Hideyoshi’s thoughts now turned to the safety and survival of his young son. “I cannot describe the endless tedium, as if I were guarding an empty house when Hideyori is not here with me. I say again, strictly order that all be vigilant against fire. Each night have someone make the rounds of the room two or three times.”


As Hideyoshi obsessed over his own son, his adopted son, now an adult, was in peril. It’s clear that by the end of his life, Hideyoshi was acting more and more erratically. He became increasingly cruel if not sadistic; when he finally produced an heir of his own, he ordered this adult male who had been his heir to commit suicide. Hideyoshi then ordered his adopted son’s entire family to be put to death.


A missionary recounted “They were drawn along the street in carts, to the open view of the world. 31 ladies and gentlemen, with the two sons and one daughter of his adopted son, the oldest of whom was not more than five years old. All their bodies were thrown into a pit for which was built a little chapel with a tomb in it, with this inscription... ‘The Tomb of The Traitors’.”


Soon after, Hideyoshi’s health began to fail. He wrote his death poem “Ah…  As the dew, I fall, as the dew, I vanish. Even Osaka fortress is a dream within a dream”. Hideyoshi then called Ieyasu and four of the most powerful daimyo to his deathbed. He appointed them legal protectors of his five year old son Hideyori, his heir and the future ruler of Japan. Ieyasu pledged to protect the boy with his own life; a pledge that would become very difficult to keep.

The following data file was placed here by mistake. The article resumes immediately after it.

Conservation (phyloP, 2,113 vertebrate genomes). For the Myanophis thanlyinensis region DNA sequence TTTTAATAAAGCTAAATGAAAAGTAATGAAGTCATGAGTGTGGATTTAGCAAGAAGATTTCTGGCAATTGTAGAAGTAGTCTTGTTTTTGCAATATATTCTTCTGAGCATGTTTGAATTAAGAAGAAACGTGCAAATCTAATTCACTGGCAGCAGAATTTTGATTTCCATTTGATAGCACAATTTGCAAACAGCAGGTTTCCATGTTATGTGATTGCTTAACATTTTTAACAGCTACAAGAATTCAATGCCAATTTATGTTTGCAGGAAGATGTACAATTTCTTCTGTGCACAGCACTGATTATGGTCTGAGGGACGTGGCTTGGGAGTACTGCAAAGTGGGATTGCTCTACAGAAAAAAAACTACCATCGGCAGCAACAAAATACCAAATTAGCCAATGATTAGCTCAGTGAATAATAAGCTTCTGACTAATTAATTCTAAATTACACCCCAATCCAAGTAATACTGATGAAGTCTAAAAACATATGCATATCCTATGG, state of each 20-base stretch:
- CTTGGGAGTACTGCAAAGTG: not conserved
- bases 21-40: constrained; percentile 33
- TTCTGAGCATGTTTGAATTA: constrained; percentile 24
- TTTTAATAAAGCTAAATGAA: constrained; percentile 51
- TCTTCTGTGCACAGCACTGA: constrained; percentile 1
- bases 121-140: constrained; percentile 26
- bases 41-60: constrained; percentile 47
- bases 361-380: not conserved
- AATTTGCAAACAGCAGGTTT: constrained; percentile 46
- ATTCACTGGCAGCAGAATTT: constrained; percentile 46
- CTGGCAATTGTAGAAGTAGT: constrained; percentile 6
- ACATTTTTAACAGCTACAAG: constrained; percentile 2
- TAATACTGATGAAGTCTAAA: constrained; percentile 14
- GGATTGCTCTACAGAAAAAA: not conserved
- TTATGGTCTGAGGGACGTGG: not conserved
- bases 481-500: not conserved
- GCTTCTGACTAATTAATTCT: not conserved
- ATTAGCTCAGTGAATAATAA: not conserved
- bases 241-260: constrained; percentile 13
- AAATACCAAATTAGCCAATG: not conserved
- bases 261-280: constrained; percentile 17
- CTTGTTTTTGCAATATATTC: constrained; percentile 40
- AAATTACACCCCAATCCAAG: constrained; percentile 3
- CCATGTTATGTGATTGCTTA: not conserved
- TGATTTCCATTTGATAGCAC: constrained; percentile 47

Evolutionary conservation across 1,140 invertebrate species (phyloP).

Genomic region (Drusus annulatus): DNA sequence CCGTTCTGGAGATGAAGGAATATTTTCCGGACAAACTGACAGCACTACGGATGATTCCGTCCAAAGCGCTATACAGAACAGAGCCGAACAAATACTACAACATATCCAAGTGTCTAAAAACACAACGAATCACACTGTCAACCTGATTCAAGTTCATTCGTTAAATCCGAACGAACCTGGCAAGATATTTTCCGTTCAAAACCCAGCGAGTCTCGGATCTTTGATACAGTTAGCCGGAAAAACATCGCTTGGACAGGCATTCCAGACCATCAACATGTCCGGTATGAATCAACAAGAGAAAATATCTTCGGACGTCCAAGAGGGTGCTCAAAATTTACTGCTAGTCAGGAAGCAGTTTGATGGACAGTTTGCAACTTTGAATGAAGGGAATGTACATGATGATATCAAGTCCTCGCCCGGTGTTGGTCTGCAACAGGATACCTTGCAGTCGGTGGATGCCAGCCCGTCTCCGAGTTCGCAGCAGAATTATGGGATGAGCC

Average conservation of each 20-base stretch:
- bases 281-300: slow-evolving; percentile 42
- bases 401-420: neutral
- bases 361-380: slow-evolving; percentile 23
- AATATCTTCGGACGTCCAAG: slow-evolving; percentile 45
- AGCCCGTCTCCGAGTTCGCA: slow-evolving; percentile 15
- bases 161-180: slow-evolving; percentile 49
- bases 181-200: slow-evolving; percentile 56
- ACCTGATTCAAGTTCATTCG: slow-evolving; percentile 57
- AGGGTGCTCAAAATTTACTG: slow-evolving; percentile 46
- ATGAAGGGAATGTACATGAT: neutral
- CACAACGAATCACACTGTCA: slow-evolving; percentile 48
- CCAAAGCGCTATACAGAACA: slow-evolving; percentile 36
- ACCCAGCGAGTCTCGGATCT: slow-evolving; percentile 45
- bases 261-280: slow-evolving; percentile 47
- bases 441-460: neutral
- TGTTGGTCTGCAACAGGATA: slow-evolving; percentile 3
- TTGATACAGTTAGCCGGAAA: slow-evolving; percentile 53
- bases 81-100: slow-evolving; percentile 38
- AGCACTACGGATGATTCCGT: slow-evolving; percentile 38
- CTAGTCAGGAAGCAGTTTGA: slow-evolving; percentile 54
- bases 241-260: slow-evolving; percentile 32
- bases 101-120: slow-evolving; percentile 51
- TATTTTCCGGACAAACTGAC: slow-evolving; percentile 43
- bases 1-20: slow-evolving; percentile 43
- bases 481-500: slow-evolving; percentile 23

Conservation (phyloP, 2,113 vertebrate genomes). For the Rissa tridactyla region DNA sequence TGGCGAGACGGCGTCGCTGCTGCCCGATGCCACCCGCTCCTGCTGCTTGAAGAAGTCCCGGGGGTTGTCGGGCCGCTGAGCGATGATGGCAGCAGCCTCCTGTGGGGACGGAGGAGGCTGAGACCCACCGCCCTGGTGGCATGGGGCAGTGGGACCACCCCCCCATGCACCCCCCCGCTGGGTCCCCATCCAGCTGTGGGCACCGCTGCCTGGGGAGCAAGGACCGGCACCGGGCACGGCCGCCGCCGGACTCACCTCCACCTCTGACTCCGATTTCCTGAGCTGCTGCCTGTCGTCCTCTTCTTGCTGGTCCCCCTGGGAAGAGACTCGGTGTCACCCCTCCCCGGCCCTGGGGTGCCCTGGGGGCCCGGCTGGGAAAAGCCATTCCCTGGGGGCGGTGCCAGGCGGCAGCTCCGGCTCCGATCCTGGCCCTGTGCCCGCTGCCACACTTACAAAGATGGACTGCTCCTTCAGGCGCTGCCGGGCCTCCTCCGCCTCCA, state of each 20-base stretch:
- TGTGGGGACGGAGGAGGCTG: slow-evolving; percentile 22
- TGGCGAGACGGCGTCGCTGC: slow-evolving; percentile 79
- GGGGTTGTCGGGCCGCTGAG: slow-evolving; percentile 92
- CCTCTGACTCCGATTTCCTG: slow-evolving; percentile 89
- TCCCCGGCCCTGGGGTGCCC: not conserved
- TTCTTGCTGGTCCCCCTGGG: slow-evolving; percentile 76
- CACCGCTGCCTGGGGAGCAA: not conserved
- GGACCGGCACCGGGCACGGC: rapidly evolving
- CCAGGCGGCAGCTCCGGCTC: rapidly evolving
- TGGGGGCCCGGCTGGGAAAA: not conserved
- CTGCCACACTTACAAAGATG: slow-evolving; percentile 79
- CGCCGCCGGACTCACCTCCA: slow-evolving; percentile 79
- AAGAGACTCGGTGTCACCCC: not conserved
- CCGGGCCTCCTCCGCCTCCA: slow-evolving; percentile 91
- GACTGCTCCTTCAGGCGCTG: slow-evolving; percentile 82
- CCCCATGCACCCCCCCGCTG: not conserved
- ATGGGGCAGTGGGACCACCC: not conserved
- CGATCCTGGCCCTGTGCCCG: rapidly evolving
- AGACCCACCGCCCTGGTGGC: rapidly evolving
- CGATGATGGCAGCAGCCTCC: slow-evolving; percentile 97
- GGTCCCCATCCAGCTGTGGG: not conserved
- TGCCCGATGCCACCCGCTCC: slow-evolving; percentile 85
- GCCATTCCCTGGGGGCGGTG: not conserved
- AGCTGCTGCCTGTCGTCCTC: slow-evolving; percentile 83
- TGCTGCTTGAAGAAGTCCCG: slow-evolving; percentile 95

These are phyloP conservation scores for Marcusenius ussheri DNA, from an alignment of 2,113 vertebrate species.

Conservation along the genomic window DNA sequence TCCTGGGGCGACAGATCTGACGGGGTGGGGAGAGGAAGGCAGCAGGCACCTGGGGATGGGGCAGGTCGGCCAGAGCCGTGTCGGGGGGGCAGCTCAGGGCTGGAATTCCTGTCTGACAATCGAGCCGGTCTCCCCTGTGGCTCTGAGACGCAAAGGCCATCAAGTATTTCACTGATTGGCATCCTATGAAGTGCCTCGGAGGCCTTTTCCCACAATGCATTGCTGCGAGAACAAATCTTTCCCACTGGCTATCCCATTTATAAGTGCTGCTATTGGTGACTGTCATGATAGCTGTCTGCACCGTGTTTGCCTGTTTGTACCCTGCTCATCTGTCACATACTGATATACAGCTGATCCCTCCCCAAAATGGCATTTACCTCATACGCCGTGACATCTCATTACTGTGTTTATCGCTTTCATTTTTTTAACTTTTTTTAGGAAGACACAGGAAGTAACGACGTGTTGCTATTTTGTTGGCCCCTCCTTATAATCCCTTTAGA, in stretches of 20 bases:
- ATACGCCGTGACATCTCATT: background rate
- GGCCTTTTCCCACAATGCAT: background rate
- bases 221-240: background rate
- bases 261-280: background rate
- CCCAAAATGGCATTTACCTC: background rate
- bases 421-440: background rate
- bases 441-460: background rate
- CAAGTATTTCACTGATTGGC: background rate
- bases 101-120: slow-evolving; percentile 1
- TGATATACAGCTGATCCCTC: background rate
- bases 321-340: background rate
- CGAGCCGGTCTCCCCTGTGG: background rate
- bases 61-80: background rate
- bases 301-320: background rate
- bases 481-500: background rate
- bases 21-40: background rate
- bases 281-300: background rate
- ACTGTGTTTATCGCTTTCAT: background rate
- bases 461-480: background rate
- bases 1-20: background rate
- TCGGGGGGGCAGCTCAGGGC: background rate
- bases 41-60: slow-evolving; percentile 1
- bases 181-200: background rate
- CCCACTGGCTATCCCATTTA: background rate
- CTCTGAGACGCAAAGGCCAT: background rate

Ieyasu was on guard. Those daimyo who feared his growing power began to plot against him. Ieyasu’s territory now extended throughout most of Japan. He was determined to maintain his holdings and expand his base of power.  One of Ieyasu’s nicknames is the ‘Old Badger’. This reflects his craftiness, as well as his famed ability to wait. And he waits until after Hideyoshi’s dead until he has a clear preponderance of power. Then he makes his move to become the dominant military leader of Japan.


Ieyasu mobilized his troops. He sent one division to Ōgaki castle where his enemies were gathering. When the battle began, women and children rushed to safety. Ieyasu sent a large force to lay siege to the castle, and they fought day and night. One of the young girls at the castle later told her family of the terrifying experience. “Mothers, concubines, and daughters stayed in the tower and cast bullets. There was panic. A bullet struck my younger brother, killing him on the spot. It was a cruel sight, indeed it was. We felt as if we should die. There was nothing but fear and horror left.”